NCO says chaplain assistant duty at Academy is a 'quiet reward'

  • Published
  • By Staff Sgt. Veronica Ward
  • U.S. Air Force Academy Public Affairs
Tech. Sgt. Misty Edwards is many things: an Airman, a wife and mother of two, and a chaplain assistant at the Air Force Academy.

Edwards has been a chaplain assistant since enlisting in 2003, but said nothing prepared her for an assignment at the Academy, where she provides religious services for the Cadet Wing, the 10th Air Base Wing and the Academy's headquarters staff and family members.

"Nothing prepares you for what chaplain assistants provide in our pluralistic religious environment here," she said. "You cannot lift up one faith and be closed to another. Chaplain assistants are open to talking and to helping anyone. We have confidentiality just like chaplains. We're an avenue of help."

Edwards keeps an office in Sijan Hall with the other chaplain assistants. This summer, she planned 76 diverse worship services in support of Basic Cadet Training.

"I also secure funding so the faith groups can take cadets out to grow in their faiths and have the requirements to lead services," she said.

Edwards and Chaplain (Maj.) Walid Habash, the Academy's Muslim chaplain, form one of many Religious Supports Teams at the Academy that facilitate spiritual care, advise leadership and provide for the free exercise of religion for cadets, Airmen and their families. 

"Misty and the other chaplain assistants are partners in ministry who bring the enlisted perspective to the RST, a voice for the 246,000 enlisted Airmen," said Senior Master Sgt. Sadie Chambers, the Academy's Chaplain Assistant functional manager. "With only 350 active-duty chaplain assistants in the Air Force, we are a small but mighty career field. Our super-hero chaplain assistants go to immeasurable lengths to care for Airmen each and every day. They are essential to achieving the core capabilities and strategic priorities of the chaplain corps."

Edwards said every day as a chaplain assistant brings a new challenge or adventure.

"It's very rewarding but you're behind the scenes, so it's a quiet reward," she said.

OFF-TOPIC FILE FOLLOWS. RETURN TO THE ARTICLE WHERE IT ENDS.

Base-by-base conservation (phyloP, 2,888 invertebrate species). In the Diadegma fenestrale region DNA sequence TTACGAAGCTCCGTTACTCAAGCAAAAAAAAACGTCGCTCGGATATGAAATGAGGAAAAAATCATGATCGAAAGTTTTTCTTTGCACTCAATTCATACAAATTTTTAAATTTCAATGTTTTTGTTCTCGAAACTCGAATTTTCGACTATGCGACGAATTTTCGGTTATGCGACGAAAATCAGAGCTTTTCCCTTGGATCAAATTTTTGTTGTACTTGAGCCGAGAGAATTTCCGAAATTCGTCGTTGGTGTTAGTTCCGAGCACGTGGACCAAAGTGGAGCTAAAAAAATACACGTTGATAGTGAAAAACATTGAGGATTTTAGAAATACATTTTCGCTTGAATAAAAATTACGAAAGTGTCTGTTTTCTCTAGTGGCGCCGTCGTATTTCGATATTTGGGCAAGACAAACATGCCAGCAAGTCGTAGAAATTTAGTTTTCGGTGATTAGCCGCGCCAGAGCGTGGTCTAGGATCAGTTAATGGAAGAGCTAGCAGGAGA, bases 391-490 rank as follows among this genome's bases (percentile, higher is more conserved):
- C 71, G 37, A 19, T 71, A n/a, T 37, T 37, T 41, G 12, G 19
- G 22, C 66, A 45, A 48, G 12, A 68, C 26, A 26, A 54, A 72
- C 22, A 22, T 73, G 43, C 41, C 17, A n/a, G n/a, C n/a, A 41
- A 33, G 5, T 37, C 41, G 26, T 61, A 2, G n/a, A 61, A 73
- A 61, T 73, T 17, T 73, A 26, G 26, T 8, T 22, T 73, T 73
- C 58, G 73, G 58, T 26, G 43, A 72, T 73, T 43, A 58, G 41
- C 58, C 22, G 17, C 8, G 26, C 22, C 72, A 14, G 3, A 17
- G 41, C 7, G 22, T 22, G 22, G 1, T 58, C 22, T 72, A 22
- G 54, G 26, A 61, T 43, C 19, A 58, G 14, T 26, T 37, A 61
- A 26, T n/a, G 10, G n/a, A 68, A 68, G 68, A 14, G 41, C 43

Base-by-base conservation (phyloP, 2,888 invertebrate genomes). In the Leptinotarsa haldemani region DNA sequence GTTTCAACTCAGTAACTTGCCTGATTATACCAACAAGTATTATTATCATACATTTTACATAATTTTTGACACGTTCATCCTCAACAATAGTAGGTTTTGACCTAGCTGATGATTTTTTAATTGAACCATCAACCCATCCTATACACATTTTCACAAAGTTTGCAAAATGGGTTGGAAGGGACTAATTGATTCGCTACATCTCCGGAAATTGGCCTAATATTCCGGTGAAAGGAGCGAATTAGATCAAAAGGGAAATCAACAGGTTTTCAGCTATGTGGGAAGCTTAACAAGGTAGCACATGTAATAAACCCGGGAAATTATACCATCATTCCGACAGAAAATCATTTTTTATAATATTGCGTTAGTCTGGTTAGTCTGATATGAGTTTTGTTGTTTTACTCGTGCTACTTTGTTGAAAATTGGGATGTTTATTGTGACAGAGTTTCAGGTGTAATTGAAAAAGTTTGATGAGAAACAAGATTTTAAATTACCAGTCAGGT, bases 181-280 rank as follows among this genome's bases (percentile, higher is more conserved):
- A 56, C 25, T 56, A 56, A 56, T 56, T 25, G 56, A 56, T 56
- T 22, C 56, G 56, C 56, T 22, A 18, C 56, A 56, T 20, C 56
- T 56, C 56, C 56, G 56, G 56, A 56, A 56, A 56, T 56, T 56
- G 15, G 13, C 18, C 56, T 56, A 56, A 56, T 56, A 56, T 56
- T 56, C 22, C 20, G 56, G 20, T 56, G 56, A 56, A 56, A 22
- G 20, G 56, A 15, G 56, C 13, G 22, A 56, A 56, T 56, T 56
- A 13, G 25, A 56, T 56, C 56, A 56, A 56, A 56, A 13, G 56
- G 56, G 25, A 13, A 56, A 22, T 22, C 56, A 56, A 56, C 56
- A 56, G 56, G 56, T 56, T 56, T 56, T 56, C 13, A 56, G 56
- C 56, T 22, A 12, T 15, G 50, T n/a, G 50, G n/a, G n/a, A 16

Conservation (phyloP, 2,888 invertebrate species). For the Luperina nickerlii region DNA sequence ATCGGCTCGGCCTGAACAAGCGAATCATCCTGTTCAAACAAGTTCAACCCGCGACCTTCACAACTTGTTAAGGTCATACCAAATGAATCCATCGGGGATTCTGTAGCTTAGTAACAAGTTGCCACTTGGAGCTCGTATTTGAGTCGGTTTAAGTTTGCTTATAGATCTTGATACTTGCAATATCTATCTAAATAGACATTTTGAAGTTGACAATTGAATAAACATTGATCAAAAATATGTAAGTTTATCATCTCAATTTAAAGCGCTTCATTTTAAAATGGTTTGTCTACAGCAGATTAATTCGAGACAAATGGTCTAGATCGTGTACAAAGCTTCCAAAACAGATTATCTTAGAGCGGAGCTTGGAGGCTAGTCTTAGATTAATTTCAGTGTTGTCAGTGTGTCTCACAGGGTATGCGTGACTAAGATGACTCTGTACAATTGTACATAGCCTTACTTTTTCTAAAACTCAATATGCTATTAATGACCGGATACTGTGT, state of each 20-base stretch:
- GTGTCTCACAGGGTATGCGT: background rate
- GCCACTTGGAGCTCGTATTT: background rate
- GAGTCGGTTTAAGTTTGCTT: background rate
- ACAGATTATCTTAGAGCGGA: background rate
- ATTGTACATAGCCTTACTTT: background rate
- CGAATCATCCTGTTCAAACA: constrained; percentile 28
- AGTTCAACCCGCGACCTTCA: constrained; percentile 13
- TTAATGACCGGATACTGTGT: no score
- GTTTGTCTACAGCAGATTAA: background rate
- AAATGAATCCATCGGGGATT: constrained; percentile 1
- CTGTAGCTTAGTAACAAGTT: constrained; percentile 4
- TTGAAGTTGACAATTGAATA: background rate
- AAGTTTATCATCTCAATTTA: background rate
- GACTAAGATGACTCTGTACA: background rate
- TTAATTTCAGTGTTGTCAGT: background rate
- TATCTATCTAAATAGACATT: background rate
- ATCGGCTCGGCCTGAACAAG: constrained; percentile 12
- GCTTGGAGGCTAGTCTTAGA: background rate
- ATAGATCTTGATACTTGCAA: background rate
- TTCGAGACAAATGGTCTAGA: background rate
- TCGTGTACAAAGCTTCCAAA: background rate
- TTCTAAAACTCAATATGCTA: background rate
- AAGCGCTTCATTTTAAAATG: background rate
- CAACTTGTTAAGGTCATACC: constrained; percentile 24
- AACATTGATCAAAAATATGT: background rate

During her three deployments, Edwards assisted service members facing marital problems and helped service members connect with a chaplain. She took on a very different role while assigned to Arlington National Cemetery, Arlington, Virginia.

"I took phone calls [from] families feuding, in grief, or relieved their veteran or loved one was no longer suffering," she said. "I was one of two chaplain assistants who managed over a thousand funerals a year. I attended about 500 funerals a year and carried the urns of our veterans' dependents more than 200 times a year. I did the same thing every day, but every day was different. I saw a very different view of death, as I was facilitating a major transition in the lives of their family members."

Edwards did not apply for a specific Air Force specialty when she enlisted. "The chaplain assistant specialty had a video as part of their recruiting," she said. "I grew up in a Catholic church-centered life and my family all worked for the church. When I read the chaplain assistant's job description, I thought I would be working at a church."

The video of a deployed chaplain assistant guarding congregants struck a nerve, Edwards said. After an interview to ensure she could serve in a pluralist religious environment, she was accepted into the career field. She hopes to remain a chaplain assistant for the rest of her career.

"It would be nice to make master sergeant and continue on with the positive changes we've made over the years in this career field," she said.

Edwards is married to Daniel Edwards. The couple has two sons, Desmond, 2, and Silas, 3.

"Balancing my duties with my family role can be challenging but I wouldn't have it any other way," she said.